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DARDANELLES Operations, Anzacs in cam

paign, 528. DATO, Eduardo, as Premier, 59. DAVIDSON, (Most Rev.) Randall T., Arch

bishop of Canterbury, war sermon in Westminster Abbey at opening of fourth

year of war, 143. DAVIS, (Dr.) Robert, 463. DAYTON. (Maj.) Edwin W., Military

Operations of the War," 113, 310, 473;

construction of automobile fort, 543. DECLARATIONS of War, List, 219. DELCASSE, Theophile, 482. DELESALLE, Charles, 513. DELMER, F. Sefton, account of lecture by

Count zu Reventlow on freedom of the

seas, 345. Democratic Agitation in Germany, 88. DENMAN, William, resignation, 18. DEPORTATIONS, see BELGIUM;FRANCE;

SERBIA Desolation in the French War Zone, 456. Desperate Fighting of the Canadians at Lens,

see

** The

Lansing-Ishii agreement recognizing

American interests in China, 547. CHOULGINE, V. V., account of Czar's ab

dication, 264. Chronology of the War, 27, 220, 415. CIPHERS, historical examples of use, 3. CLEMENCEAU, Georges, takes Premiership

and War Portfolio, 381. CLOTHING, salvaging in France, 453. Clothing and Food Control in the Central

Empires, 448. COAL, brought under jurisdiction of Govt.

and prices fixed, 228; Dr. Garfield asks for embargo on export; ban on bunker coal with approval of Allies and effect on neutral shipping, 240; Gen. von Bissing on value of Belgian coal to Germany,

512. COFFIN, Howard E., 223. COHALAN, Daniel F., involved in German

plot for Irish rebellion, 277. COLBY, Bainbridge, 18, 427. Comment of the Nations on the President's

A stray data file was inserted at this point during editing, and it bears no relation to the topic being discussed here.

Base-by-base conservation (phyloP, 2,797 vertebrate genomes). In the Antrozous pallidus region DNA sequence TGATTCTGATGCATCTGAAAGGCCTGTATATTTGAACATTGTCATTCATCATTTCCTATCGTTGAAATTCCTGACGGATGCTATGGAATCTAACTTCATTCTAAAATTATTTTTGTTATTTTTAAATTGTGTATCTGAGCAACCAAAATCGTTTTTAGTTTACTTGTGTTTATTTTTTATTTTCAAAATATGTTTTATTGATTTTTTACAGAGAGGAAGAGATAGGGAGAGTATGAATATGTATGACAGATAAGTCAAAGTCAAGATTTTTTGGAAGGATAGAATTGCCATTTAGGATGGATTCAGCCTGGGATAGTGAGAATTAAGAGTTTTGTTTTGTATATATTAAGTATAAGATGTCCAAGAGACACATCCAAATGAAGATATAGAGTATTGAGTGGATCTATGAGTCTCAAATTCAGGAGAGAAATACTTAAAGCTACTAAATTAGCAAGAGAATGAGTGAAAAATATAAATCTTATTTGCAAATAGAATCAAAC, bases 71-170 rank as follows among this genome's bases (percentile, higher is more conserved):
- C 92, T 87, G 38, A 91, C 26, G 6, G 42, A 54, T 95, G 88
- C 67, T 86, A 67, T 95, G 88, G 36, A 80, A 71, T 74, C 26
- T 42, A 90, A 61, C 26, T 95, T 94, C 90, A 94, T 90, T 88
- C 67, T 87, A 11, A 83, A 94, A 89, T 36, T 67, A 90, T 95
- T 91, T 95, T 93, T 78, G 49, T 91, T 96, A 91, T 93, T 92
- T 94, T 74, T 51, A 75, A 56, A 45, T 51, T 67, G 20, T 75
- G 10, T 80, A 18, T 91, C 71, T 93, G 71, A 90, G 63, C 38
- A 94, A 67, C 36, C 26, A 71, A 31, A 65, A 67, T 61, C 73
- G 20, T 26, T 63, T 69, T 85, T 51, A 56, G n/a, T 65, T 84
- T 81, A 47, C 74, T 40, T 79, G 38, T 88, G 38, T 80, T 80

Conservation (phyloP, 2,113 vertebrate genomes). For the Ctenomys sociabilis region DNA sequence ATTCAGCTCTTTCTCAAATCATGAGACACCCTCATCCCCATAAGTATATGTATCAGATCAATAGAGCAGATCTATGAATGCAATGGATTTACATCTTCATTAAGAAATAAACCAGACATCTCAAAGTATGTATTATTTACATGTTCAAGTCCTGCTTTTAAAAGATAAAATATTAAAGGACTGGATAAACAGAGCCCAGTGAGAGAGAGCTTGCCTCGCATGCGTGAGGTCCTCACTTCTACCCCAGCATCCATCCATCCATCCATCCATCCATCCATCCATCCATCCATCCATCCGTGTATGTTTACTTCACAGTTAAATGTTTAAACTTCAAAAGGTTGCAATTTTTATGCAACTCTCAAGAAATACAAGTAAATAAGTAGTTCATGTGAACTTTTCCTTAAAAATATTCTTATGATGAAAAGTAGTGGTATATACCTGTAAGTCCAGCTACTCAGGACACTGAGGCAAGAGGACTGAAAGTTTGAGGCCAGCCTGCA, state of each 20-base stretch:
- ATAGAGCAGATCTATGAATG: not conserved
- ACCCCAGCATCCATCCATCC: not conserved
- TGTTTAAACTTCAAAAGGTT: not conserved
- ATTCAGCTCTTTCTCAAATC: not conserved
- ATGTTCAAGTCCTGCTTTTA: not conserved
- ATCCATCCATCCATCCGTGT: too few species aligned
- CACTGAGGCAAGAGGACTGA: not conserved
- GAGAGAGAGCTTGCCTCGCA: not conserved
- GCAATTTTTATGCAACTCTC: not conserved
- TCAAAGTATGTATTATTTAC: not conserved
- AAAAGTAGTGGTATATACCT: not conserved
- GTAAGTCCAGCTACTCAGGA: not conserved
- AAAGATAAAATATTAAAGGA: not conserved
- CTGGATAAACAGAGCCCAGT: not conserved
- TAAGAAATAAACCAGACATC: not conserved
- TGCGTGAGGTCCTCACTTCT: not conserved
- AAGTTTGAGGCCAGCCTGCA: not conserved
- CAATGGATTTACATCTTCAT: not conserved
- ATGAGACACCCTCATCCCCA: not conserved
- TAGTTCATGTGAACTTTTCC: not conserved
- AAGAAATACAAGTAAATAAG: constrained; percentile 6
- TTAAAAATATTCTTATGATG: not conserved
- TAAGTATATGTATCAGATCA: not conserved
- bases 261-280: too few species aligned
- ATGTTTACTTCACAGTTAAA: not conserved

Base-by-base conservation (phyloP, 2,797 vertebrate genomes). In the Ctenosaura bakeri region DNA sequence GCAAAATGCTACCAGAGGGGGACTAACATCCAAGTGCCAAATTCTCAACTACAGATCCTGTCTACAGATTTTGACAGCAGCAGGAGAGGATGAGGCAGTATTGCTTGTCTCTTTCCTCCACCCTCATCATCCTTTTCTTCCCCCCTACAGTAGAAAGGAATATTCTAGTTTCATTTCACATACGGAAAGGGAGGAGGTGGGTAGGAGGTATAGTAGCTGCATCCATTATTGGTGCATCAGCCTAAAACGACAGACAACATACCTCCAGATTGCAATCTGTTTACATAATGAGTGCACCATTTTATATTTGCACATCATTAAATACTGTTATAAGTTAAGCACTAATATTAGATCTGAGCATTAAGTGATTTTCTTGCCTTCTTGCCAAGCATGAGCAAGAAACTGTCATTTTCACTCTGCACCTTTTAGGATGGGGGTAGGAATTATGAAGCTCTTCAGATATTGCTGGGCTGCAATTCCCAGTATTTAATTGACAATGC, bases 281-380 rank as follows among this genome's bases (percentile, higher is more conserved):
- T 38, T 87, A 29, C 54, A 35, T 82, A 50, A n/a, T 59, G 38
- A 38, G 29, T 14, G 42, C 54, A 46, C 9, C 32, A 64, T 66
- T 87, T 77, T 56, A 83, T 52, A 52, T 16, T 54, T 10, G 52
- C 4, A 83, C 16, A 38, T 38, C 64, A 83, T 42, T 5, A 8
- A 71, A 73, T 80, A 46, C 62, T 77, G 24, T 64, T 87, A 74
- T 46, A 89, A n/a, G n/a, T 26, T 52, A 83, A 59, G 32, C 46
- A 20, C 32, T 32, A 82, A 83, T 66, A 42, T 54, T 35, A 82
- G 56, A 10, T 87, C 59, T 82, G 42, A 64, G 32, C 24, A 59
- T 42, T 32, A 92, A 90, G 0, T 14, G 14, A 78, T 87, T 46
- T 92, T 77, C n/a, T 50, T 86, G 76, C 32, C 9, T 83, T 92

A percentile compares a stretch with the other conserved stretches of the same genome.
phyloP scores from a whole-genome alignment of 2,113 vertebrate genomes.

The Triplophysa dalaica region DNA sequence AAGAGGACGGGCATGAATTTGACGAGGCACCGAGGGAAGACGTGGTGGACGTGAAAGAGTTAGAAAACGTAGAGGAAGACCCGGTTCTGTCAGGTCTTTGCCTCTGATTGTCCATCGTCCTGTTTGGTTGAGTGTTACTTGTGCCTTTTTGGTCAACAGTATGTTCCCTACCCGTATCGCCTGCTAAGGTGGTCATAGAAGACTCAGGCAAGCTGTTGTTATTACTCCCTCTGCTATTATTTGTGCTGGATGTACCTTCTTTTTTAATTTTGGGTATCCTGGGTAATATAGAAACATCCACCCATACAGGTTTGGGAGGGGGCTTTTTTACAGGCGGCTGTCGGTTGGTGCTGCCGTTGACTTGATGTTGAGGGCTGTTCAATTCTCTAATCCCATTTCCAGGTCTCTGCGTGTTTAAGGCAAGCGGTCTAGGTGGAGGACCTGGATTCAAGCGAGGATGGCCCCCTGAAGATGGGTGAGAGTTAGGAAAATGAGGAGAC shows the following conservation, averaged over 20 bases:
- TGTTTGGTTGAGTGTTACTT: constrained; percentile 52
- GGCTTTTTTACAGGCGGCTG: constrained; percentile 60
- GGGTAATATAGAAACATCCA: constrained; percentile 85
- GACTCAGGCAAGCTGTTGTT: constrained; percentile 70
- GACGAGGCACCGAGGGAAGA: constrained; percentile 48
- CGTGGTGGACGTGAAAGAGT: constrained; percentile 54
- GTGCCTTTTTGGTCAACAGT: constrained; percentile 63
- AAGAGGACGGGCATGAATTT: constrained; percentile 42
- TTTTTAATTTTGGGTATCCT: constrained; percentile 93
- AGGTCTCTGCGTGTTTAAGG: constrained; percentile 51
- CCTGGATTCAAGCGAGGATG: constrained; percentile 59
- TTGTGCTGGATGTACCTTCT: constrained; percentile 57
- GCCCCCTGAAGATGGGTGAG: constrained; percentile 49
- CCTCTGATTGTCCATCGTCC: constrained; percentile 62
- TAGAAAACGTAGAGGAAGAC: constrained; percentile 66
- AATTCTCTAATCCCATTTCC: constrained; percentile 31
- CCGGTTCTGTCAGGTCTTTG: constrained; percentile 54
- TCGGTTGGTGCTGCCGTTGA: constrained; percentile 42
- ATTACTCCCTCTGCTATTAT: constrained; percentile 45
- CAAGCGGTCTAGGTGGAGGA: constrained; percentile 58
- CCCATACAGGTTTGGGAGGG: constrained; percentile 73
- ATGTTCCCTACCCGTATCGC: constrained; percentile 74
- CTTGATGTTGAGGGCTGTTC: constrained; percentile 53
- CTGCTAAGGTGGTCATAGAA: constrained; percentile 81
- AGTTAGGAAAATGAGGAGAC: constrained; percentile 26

Reply, 83.
COMMERCE, co-ordination of purchases of

U. S. and allied powers, 226; organization
of U. S. War Trade Board, 233.
See also EXPORTS; SHIPPING; TRAD-

ING with the Enemy Act. CONCENTRATION Camps, U. S. Army, 10.

See also UNITED STATES-Army. CONGER, George P., “In the War Prisons

of Eastern Siberia,” 533. CONSCRIPTION, see CANADA; UNITED

STATES-Army. CONGRESS of Berlin, 481. CONGRESS of Vienna, article by A. West

cott, 538. CONSTANTINE I., King of Greece, relations with Kaiser disclosed in

** White Book," 152; disclosure of war policy, before Commission of Inquiry, 256 ; GermanTurkish alliance, 334; .telegrams of Constantine and Queen to German Emperor,

pledgirig loyalty, 457. COPPER, price fixed, 228. COSSACKS, demand for continuation of

war and army reform, 66; history and present strength, 385.

See also RUSSIA--Army. COST of War, to Russia, 64; expenditures of

U. S., England, Germany, and Russia, 430.

See also FINANCE. COSTA Rica, break with Germany, 244. COUNCIL of National Defense, organization,

223; work of War Industries Board in mobilizing country for war, 224; work of

Railroads' War Board, 228. Creating Belgium's New Army, 98. CROATIA, plan for formation of State by

union of Dalmatia, Bosnia and Herze. govina, Montenegro, Serbia, and Croatia, 520.

See also YUGOSLAVIA. CRONHOLM. Folke, recommended for

decoration by German Govt. for services

as intermediary, 53. Current History Chronicled, 1, 191, 381. CZERNIN von Chudenitz, (Count) Ottokar

von, address on war aims of AustriaHungary, 290.

D DABO. (Dr.) Leon, account of atrocities told

at Merchants' Assoc. dinner, 515. DAGOE Island, 194. DANIELS, (Sec.) Josephus, on value of de

stroyers, 13; on completion of destroyers in comparison with other years, 387.

as

DESTROYERS, UNITED STATES